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One Republican during discussion on the action said “Democrats are no longer a viable option in Alabama” and hinted that Libertarians could be a growing source of opposition for the party.

Goodman said such actions are antithetical to the Libertarian Party.

“The Libertarian Party doesn’t have those rules and never will have those rules; it’s part of the foundation of the party,” Goodman said. “If members want to endorse or give money or work on the campaign of another party, that’s their choice. We wouldn’t stop them and certainly wouldn’t ban them from our party for six years. It’s a really poor approach to politics. It shows that you don’t trust your own beliefs if the only way you can protect the party is to ban members from engaging with Libertarians. They’re afraid the message might ring true with them.”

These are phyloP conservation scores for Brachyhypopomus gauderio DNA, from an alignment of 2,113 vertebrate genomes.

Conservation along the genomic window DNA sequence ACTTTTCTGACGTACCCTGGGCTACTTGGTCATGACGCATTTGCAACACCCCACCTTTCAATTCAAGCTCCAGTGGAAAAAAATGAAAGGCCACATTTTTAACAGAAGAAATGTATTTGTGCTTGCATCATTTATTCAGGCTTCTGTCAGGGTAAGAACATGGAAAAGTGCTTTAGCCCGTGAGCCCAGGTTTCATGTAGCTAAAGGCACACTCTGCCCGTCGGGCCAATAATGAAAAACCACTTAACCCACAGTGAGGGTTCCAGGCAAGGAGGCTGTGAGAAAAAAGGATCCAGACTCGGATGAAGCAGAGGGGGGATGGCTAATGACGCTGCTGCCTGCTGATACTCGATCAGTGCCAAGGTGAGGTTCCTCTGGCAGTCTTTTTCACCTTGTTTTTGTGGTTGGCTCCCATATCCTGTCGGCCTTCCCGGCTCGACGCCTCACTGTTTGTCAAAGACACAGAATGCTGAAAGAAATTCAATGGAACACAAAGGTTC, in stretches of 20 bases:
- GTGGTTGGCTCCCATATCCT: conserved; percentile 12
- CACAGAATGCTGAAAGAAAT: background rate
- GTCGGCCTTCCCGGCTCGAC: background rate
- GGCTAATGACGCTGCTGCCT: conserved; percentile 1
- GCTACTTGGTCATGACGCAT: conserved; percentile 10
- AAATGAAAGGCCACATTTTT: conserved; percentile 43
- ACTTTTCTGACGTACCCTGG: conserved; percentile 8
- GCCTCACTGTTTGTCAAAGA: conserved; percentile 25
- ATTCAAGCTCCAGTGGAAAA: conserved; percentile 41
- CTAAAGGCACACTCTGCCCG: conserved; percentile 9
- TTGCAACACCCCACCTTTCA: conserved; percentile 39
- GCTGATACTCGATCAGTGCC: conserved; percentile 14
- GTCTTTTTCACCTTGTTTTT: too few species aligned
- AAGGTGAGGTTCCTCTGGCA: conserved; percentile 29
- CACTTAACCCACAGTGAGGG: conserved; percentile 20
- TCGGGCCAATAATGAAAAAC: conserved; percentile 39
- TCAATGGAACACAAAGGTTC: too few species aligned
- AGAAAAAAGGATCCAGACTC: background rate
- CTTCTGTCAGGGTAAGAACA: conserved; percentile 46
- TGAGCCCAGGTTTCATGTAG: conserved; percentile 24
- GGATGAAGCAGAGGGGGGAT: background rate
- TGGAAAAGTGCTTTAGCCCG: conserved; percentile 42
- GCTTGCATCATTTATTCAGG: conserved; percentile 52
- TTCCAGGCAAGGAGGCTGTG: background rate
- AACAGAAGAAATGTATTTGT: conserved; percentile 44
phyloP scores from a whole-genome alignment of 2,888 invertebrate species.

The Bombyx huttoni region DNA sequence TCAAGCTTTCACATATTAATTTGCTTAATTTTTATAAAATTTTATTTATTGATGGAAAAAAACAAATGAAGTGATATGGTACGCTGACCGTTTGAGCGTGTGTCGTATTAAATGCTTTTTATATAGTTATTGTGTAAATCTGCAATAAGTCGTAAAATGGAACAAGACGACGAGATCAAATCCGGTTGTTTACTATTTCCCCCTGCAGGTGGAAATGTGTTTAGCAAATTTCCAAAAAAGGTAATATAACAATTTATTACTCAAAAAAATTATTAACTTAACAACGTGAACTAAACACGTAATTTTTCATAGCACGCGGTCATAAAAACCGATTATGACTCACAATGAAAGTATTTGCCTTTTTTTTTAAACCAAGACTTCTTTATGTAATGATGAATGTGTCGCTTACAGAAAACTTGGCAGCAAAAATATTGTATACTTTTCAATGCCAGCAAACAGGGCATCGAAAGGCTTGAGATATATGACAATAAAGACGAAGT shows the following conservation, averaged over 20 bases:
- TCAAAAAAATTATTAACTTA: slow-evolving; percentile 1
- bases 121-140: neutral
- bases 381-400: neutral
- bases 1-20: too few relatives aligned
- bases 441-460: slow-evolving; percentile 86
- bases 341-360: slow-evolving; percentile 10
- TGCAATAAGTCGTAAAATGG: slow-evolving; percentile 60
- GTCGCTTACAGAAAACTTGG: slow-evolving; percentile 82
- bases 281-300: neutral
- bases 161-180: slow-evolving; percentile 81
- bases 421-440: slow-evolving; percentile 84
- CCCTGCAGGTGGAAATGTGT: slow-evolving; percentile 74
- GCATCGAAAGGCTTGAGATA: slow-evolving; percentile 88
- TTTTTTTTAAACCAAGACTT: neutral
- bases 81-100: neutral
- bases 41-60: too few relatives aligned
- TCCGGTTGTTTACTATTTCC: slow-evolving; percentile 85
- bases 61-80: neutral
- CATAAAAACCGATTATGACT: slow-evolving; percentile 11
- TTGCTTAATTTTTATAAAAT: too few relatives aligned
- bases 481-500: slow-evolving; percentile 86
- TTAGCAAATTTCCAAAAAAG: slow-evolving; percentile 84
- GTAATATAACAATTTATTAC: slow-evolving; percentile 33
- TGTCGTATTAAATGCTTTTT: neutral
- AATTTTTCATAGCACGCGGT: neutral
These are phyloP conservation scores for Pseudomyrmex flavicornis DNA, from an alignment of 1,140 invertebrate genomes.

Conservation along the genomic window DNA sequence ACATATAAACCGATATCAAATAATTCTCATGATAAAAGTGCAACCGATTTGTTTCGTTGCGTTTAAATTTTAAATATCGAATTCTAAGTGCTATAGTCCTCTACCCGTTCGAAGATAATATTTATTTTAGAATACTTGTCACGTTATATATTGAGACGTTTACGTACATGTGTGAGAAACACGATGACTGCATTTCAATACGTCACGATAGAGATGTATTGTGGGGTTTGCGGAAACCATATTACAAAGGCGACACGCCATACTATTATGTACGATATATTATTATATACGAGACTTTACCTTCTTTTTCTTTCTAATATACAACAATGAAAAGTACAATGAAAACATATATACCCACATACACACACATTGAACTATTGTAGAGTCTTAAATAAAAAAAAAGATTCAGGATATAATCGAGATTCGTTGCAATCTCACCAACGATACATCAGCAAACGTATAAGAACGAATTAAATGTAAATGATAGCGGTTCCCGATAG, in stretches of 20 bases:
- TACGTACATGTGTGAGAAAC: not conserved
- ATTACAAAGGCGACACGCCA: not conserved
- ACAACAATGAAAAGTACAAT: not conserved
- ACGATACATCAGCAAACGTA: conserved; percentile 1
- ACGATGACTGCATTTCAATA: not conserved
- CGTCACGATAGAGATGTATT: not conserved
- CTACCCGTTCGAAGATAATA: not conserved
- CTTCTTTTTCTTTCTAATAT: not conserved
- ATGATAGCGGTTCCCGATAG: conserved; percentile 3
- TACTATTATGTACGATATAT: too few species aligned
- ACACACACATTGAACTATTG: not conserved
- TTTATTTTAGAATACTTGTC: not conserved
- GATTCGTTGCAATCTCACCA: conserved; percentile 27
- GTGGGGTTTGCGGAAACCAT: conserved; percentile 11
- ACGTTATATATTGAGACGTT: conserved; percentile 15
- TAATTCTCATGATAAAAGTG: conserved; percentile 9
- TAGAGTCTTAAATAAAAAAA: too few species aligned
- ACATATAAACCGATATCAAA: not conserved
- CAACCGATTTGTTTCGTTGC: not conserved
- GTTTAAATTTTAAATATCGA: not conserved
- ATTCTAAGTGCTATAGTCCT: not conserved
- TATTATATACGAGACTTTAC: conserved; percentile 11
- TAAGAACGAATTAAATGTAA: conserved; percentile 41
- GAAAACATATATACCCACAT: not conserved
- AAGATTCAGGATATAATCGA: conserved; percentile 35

The foundational principle of the Libertarian Party is that citizens should be free to do what they wish as long as their actions don’t interfere with the rights of others.

“We hold that all individuals have the right to exercise sole dominion over their own lives, and have the right to live in whatever manner they choose, so long as they do not forcibly interfere with the equal right of others to live in whatever manner they choose,” the national party’s statement of principles reads.

Goodman said the Alabama party follows the national platform, although there are some issues specific to the state that are not covered in the platform.